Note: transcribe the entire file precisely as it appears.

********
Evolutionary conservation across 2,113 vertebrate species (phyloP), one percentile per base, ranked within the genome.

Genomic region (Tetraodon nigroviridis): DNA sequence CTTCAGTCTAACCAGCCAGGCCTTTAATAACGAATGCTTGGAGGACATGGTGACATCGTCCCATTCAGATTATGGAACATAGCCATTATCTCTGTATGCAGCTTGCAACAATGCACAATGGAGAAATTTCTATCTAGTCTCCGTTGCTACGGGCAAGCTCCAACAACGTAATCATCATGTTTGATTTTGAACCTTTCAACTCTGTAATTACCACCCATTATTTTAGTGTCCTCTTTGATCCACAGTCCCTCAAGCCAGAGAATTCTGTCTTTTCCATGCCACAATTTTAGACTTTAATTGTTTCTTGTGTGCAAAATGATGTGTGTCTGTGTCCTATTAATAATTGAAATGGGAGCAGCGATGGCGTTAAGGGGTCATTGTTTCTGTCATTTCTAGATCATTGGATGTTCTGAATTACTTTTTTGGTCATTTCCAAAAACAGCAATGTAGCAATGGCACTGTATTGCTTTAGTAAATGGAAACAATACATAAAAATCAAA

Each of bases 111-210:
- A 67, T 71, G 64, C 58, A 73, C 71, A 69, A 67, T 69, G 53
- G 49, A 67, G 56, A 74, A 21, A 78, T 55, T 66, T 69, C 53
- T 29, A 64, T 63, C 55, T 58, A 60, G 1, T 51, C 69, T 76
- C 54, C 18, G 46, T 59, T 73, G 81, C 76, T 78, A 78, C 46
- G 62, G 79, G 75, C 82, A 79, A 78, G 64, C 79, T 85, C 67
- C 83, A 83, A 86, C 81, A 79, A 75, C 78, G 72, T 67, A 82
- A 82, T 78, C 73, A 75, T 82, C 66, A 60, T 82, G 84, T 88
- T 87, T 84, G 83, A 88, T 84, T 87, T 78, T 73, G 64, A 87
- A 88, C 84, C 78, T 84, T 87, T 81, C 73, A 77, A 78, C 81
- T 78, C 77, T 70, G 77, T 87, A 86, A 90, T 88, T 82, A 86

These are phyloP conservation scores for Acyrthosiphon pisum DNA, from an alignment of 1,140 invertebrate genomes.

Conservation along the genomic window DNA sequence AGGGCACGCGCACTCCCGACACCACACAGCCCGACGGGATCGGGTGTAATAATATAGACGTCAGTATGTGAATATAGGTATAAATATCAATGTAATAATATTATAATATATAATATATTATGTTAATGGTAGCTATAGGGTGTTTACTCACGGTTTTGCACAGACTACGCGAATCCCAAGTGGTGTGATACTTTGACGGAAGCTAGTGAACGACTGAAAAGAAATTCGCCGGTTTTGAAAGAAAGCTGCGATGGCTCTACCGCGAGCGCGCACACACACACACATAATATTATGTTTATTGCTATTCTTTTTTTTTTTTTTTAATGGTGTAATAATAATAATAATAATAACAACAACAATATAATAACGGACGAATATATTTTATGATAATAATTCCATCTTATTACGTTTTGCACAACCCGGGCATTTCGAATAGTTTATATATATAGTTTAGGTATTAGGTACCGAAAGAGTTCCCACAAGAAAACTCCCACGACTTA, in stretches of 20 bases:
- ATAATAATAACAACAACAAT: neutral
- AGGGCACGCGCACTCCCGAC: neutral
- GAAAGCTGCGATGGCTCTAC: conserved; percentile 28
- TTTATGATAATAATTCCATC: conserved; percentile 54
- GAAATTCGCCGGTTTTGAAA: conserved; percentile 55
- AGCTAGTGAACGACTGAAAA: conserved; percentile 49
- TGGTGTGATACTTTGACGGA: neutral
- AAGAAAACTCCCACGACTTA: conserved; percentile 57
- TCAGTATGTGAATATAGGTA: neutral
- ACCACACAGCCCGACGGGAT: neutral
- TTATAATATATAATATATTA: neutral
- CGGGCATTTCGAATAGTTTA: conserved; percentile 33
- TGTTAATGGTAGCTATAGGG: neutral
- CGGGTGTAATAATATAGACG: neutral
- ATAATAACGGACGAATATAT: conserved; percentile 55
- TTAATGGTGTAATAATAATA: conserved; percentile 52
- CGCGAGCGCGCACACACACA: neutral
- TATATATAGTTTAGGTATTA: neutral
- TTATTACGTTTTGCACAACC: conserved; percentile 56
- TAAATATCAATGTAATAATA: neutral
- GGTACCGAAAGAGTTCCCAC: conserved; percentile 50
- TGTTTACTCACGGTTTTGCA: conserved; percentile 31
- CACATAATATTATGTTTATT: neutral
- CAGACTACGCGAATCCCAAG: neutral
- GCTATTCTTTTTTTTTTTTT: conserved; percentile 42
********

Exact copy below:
Evolutionary conservation across 2,113 vertebrate species (phyloP), one percentile per base, ranked within the genome.

Genomic region (Tetraodon nigroviridis): DNA sequence CTTCAGTCTAACCAGCCAGGCCTTTAATAACGAATGCTTGGAGGACATGGTGACATCGTCCCATTCAGATTATGGAACATAGCCATTATCTCTGTATGCAGCTTGCAACAATGCACAATGGAGAAATTTCTATCTAGTCTCCGTTGCTACGGGCAAGCTCCAACAACGTAATCATCATGTTTGATTTTGAACCTTTCAACTCTGTAATTACCACCCATTATTTTAGTGTCCTCTTTGATCCACAGTCCCTCAAGCCAGAGAATTCTGTCTTTTCCATGCCACAATTTTAGACTTTAATTGTTTCTTGTGTGCAAAATGATGTGTGTCTGTGTCCTATTAATAATTGAAATGGGAGCAGCGATGGCGTTAAGGGGTCATTGTTTCTGTCATTTCTAGATCATTGGATGTTCTGAATTACTTTTTTGGTCATTTCCAAAAACAGCAATGTAGCAATGGCACTGTATTGCTTTAGTAAATGGAAACAATACATAAAAATCAAA

Each of bases 111-210:
- A 67, T 71, G 64, C 58, A 73, C 71, A 69, A 67, T 69, G 53
- G 49, A 67, G 56, A 74, A 21, A 78, T 55, T 66, T 69, C 53
- T 29, A 64, T 63, C 55, T 58, A 60, G 1, T 51, C 69, T 76
- C 54, C 18, G 46, T 59, T 73, G 81, C 76, T 78, A 78, C 46
- G 62, G 79, G 75, C 82, A 79, A 78, G 64, C 79, T 85, C 67
- C 83, A 83, A 86, C 81, A 79, A 75, C 78, G 72, T 67, A 82
- A 82, T 78, C 73, A 75, T 82, C 66, A 60, T 82, G 84, T 88
- T 87, T 84, G 83, A 88, T 84, T 87, T 78, T 73, G 64, A 87
- A 88, C 84, C 78, T 84, T 87, T 81, C 73, A 77, A 78, C 81
- T 78, C 77, T 70, G 77, T 87, A 86, A 90, T 88, T 82, A 86

These are phyloP conservation scores for Acyrthosiphon pisum DNA, from an alignment of 1,140 invertebrate genomes.

Conservation along the genomic window DNA sequence AGGGCACGCGCACTCCCGACACCACACAGCCCGACGGGATCGGGTGTAATAATATAGACGTCAGTATGTGAATATAGGTATAAATATCAATGTAATAATATTATAATATATAATATATTATGTTAATGGTAGCTATAGGGTGTTTACTCACGGTTTTGCACAGACTACGCGAATCCCAAGTGGTGTGATACTTTGACGGAAGCTAGTGAACGACTGAAAAGAAATTCGCCGGTTTTGAAAGAAAGCTGCGATGGCTCTACCGCGAGCGCGCACACACACACACATAATATTATGTTTATTGCTATTCTTTTTTTTTTTTTTTAATGGTGTAATAATAATAATAATAATAACAACAACAATATAATAACGGACGAATATATTTTATGATAATAATTCCATCTTATTACGTTTTGCACAACCCGGGCATTTCGAATAGTTTATATATATAGTTTAGGTATTAGGTACCGAAAGAGTTCCCACAAGAAAACTCCCACGACTTA, in stretches of 20 bases:
- ATAATAATAACAACAACAAT: neutral
- AGGGCACGCGCACTCCCGAC: neutral
- GAAAGCTGCGATGGCTCTAC: conserved; percentile 28
- TTTATGATAATAATTCCATC: conserved; percentile 54
- GAAATTCGCCGGTTTTGAAA: conserved; percentile 55
- AGCTAGTGAACGACTGAAAA: conserved; percentile 49
- TGGTGTGATACTTTGACGGA: neutral
- AAGAAAACTCCCACGACTTA: conserved; percentile 57
- TCAGTATGTGAATATAGGTA: neutral
- ACCACACAGCCCGACGGGAT: neutral
- TTATAATATATAATATATTA: neutral
- CGGGCATTTCGAATAGTTTA: conserved; percentile 33
- TGTTAATGGTAGCTATAGGG: neutral
- CGGGTGTAATAATATAGACG: neutral
- ATAATAACGGACGAATATAT: conserved; percentile 55
- TTAATGGTGTAATAATAATA: conserved; percentile 52
- CGCGAGCGCGCACACACACA: neutral
- TATATATAGTTTAGGTATTA: neutral
- TTATTACGTTTTGCACAACC: conserved; percentile 56
- TAAATATCAATGTAATAATA: neutral
- GGTACCGAAAGAGTTCCCAC: conserved; percentile 50
- TGTTTACTCACGGTTTTGCA: conserved; percentile 31
- CACATAATATTATGTTTATT: neutral
- CAGACTACGCGAATCCCAAG: neutral
- GCTATTCTTTTTTTTTTTTT: conserved; percentile 42